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Luxury retailers find new ways to woo the well-heeled

The Hermès store in Toronto

Fred Lum

The Hermès store on Toronto's famed mink mile did something in December it had never done before: It brought in an engraver to personalize fragrance bottles with a customer's initials, flowers or hearts.

It was a free service for customers at the upscale retailer, one that the well-heeled appreciated. Not bad for business either, as overall sales at the store almost doubled from a year earlier.

"Now was not the time to shrink on customer service," says Jennifer Carter, chief executive officer of Hermès Canada, which runs four luxury stores. "Every sale counts."

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The move by Hermes is emblematic of how the carriage trade is more aggressively courting consumers after the downturn as the business model changes. Retailers are finding they need to be more attentive - provide random acts of kindness, as it's known at Holt Renfrew - or risk losing customers spooked by the recession.

Holt Renfrew, Canada's premier upscale retailer, has formalized its "random acts of kindness" program, sending flowers or theatre tickets to its top customers. Hermès has extended to as much as a week the 24-hour period that the stores will normally hold an item for a customer. And jewellery chain Tiffany & Co. sends snail-mail notes, personalized e-mails and Facebook messages to its customers.

Early results show that luxury retailers are starting to see better times.

Yesterday, Tiffany said that its sales at stores open a year or more rose 8 per cent in November and December, compared to a dramatic plunge a year ago. Saks Inc. and Nordstrom also reported better same-store sales in December: 10 per cent and 7.4 per cent, respectively.

Montreal-based Birks & Mayors Inc. saw a 6 per cent increase in same-store sales in November and December at its Canadian stores, although overall same-store sales were flat because U.S. sales fell 6 per cent, an improvement over the 2008 decline of 7 per cent.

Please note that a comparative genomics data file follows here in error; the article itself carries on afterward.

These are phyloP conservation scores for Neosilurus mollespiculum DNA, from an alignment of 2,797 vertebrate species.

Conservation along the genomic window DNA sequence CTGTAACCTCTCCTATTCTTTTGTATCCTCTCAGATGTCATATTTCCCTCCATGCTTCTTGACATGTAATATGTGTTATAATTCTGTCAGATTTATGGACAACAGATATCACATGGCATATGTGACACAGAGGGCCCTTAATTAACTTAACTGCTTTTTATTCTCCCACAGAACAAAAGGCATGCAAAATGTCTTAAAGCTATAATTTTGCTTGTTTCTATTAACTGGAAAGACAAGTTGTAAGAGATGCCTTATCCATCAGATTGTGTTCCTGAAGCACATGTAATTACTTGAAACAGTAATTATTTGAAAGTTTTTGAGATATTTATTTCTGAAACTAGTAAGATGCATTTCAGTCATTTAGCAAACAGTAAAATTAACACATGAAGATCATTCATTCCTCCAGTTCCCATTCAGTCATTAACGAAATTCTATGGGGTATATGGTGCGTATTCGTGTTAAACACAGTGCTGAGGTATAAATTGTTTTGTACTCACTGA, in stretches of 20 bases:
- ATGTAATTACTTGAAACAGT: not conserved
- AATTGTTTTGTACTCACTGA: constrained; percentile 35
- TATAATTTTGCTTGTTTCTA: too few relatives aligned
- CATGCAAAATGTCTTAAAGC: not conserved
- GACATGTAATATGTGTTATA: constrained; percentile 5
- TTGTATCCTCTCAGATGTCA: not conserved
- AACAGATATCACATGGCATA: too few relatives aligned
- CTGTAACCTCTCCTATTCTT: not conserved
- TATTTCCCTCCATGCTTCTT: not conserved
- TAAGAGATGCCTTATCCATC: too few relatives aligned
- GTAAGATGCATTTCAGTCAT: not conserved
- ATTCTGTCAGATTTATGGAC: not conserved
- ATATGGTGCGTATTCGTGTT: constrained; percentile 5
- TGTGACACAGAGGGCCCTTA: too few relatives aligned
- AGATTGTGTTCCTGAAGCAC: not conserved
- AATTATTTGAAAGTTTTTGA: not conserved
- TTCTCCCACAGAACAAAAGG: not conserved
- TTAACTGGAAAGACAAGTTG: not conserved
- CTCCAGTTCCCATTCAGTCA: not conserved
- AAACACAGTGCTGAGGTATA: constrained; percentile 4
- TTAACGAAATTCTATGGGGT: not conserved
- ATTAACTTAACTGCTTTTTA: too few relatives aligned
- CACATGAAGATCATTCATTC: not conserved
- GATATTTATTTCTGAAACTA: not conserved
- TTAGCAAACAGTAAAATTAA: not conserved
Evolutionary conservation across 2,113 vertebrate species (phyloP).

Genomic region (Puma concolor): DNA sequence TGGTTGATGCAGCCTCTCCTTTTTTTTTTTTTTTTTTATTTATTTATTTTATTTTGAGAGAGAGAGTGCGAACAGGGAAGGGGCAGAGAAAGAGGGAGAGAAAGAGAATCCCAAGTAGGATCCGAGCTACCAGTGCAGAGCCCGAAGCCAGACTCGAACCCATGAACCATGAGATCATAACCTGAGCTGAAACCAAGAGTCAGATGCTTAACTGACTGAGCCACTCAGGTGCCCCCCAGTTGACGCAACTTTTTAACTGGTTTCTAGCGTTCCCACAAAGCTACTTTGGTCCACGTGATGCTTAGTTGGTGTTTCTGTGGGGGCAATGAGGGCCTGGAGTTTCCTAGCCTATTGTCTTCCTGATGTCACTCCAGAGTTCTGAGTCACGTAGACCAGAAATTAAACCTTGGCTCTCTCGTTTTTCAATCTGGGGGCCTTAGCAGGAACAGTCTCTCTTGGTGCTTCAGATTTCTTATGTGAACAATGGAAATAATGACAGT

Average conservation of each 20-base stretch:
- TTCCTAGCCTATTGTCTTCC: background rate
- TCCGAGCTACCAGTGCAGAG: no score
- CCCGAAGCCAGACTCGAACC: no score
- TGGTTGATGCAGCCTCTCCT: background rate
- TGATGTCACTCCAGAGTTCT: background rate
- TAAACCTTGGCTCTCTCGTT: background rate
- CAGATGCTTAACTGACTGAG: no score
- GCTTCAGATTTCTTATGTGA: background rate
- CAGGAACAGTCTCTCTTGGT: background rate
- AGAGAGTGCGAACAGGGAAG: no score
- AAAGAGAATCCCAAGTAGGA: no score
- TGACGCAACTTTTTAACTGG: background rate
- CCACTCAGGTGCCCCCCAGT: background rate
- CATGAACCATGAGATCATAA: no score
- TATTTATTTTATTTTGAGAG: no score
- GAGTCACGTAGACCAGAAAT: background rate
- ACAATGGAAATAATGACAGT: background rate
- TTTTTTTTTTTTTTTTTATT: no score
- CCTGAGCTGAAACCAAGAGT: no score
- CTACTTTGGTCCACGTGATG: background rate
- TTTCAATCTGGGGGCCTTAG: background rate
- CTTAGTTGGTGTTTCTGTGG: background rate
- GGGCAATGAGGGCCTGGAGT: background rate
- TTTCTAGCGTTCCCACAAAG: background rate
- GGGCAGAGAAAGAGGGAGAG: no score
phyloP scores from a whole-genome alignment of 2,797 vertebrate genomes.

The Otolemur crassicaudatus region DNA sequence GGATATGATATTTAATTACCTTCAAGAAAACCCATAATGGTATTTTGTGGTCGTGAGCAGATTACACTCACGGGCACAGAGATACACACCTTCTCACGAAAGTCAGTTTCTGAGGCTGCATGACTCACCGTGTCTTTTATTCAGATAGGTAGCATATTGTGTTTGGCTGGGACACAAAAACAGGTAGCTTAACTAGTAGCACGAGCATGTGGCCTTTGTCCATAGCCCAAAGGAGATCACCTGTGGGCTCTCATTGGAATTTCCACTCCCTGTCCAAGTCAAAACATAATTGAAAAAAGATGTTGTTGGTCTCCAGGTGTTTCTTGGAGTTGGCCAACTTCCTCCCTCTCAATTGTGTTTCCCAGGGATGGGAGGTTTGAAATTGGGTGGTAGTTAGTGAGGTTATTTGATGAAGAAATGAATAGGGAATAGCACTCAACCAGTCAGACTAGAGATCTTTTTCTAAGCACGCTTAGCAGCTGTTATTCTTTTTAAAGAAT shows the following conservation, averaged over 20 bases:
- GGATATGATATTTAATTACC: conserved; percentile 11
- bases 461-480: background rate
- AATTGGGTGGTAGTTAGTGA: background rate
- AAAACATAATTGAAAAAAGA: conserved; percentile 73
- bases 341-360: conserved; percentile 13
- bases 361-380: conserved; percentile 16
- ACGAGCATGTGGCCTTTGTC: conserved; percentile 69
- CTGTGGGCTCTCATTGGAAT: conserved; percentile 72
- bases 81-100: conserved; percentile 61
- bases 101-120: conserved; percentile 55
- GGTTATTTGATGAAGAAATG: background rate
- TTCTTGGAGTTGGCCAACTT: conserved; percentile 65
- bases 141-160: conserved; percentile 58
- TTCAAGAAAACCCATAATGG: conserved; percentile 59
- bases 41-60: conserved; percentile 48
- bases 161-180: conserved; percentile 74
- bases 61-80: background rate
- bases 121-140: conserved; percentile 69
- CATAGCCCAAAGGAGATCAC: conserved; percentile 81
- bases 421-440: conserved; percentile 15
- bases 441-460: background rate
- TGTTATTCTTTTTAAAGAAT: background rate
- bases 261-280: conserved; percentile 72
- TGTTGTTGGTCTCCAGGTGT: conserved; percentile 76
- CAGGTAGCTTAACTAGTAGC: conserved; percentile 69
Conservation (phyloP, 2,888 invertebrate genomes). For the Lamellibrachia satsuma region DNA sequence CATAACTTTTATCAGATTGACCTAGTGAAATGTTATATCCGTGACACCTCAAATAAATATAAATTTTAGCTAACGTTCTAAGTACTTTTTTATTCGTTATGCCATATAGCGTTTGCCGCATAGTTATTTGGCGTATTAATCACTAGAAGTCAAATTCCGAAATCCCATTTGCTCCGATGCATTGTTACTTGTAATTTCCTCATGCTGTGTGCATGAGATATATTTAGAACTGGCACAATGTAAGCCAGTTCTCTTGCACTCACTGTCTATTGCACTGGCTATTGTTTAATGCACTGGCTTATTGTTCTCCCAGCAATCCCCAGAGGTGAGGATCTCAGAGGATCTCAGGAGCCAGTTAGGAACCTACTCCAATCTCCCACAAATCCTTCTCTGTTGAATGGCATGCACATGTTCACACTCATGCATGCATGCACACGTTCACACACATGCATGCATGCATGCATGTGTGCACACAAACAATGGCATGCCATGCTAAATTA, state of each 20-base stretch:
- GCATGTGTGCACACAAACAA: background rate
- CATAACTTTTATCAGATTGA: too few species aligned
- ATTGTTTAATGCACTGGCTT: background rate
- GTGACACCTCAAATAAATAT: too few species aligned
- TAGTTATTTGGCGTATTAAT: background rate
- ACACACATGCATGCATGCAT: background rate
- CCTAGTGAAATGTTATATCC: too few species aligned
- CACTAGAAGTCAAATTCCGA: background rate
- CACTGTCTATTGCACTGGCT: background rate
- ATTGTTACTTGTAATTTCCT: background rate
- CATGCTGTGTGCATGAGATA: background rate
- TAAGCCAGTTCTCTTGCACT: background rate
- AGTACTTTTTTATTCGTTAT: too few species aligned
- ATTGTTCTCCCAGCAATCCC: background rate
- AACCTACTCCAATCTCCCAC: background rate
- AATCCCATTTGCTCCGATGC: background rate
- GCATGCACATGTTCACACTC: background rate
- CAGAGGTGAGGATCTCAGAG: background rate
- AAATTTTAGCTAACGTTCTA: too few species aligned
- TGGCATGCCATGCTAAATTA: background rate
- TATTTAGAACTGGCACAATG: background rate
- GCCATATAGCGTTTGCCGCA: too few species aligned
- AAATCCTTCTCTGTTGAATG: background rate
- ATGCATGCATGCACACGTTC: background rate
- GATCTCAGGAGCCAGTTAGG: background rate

Discerning customers are seeking service more than ever as a big differentiator in choosing their stores, says Milton Pedraza, CEO of the Luxury Institute consultancy in New York.

For Holt Renfrew's new president, Mark Derbyshire, improving customer service is a top priority. Sales at the privately held chain exceeded targets, he adds, helped by its "random acts of kindness" initiative. "Clearly we're on the right track," he says. "But I encourage our employees to take more risks with that … go deeper and find ways of truly anticipating the needs of customers."

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He is empowering sales employees to find out so much about their customers that they can "go out on a limb and have what the customers wants," he says. "It's not easily done."

But ensuring better customer service also requires new ways to reward employees. Mr. Pedraza says staff compensation has to be based on more than sales generation. And customer feedback has to be constantly monitored through surveys.

Mr. Derbyshire says he will review employee rewards to try to make them reflect better how customers are served.

Other retailers, including Tiffany, are reinforcing a tradition of catering to customers. Tiffany, started in 1837 as a stationery store, has kept true to its heritage and continues to send written notes to its new customers. The message also includes suggestions for future purchases.

"There's nothing as personal as a handwritten note," says Edward Gerard, a group vice-president at Tiffany.

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About the Author
Retailing Reporter

Marina Strauss covers retailing for The Globe and Mail's Report on Business. She follows a wide range of topics in the sector, from the fallout of foreign retailers invading Canada to how a merchant such as the Swedish Ikea gets its mojo. She has probed the rise and fall (and revival efforts) of Loblaw Cos., Hudson's Bay and others. More

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